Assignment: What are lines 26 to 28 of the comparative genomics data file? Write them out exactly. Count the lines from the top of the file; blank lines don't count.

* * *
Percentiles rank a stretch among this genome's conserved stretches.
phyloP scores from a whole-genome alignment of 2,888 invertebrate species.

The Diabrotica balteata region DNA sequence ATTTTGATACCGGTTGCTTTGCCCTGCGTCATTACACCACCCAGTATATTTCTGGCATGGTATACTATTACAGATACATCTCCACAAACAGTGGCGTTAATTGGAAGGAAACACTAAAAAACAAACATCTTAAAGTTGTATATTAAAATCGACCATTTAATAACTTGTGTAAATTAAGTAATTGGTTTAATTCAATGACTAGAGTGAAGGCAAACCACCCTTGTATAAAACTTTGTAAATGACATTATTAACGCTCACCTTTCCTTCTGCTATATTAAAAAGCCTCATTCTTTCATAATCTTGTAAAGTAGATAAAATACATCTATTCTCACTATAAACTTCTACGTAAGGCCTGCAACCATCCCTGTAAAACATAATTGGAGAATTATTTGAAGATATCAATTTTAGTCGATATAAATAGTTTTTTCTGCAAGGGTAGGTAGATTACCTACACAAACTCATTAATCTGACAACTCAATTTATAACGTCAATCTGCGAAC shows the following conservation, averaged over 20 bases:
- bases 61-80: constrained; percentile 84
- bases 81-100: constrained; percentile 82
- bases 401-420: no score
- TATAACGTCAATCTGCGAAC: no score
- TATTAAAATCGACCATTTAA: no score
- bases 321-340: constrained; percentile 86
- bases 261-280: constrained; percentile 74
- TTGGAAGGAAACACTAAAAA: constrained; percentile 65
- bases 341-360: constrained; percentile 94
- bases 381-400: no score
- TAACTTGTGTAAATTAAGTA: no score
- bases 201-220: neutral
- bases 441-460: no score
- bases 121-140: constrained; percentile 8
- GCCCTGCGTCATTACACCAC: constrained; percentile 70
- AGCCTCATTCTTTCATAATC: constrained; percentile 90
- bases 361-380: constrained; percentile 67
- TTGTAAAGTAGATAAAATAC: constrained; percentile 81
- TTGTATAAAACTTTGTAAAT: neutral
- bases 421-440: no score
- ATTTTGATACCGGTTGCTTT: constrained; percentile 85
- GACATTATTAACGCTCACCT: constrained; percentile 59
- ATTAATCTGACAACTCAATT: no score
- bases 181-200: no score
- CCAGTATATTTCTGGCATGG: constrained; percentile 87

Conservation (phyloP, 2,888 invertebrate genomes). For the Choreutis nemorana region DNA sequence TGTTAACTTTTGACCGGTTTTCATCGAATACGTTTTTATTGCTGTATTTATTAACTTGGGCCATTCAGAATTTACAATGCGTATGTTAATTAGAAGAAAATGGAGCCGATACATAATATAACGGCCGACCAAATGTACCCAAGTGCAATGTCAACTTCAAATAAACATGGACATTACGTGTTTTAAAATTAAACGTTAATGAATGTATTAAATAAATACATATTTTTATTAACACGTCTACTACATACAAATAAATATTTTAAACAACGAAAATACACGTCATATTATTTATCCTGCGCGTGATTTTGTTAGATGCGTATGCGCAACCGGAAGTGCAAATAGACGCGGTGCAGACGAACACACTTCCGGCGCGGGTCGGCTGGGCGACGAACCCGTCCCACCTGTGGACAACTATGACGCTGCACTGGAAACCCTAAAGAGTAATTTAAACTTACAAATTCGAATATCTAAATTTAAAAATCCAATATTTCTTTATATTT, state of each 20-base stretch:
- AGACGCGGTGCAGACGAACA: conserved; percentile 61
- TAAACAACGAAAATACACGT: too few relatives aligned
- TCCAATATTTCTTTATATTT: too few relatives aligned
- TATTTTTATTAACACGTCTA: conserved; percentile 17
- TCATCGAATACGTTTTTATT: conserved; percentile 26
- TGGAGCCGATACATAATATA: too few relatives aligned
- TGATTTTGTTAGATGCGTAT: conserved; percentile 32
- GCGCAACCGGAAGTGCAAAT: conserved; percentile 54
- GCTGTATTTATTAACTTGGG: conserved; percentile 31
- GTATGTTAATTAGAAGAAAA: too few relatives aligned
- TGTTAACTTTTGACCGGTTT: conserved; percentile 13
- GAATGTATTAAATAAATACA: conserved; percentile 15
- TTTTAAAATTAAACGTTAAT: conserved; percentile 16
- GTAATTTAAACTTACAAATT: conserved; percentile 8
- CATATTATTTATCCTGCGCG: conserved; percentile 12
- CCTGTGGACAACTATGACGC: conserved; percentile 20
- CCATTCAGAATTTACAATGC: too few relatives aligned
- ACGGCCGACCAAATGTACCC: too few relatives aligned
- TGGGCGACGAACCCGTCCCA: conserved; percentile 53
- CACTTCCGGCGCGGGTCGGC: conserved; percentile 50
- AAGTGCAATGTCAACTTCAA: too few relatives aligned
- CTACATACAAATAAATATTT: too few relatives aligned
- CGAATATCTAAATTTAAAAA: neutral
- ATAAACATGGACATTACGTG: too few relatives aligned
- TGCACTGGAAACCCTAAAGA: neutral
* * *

- ATTAATCTGACAACTCAATT: no score
- bases 181-200: no score
- CCAGTATATTTCTGGCATGG: constrained; percentile 87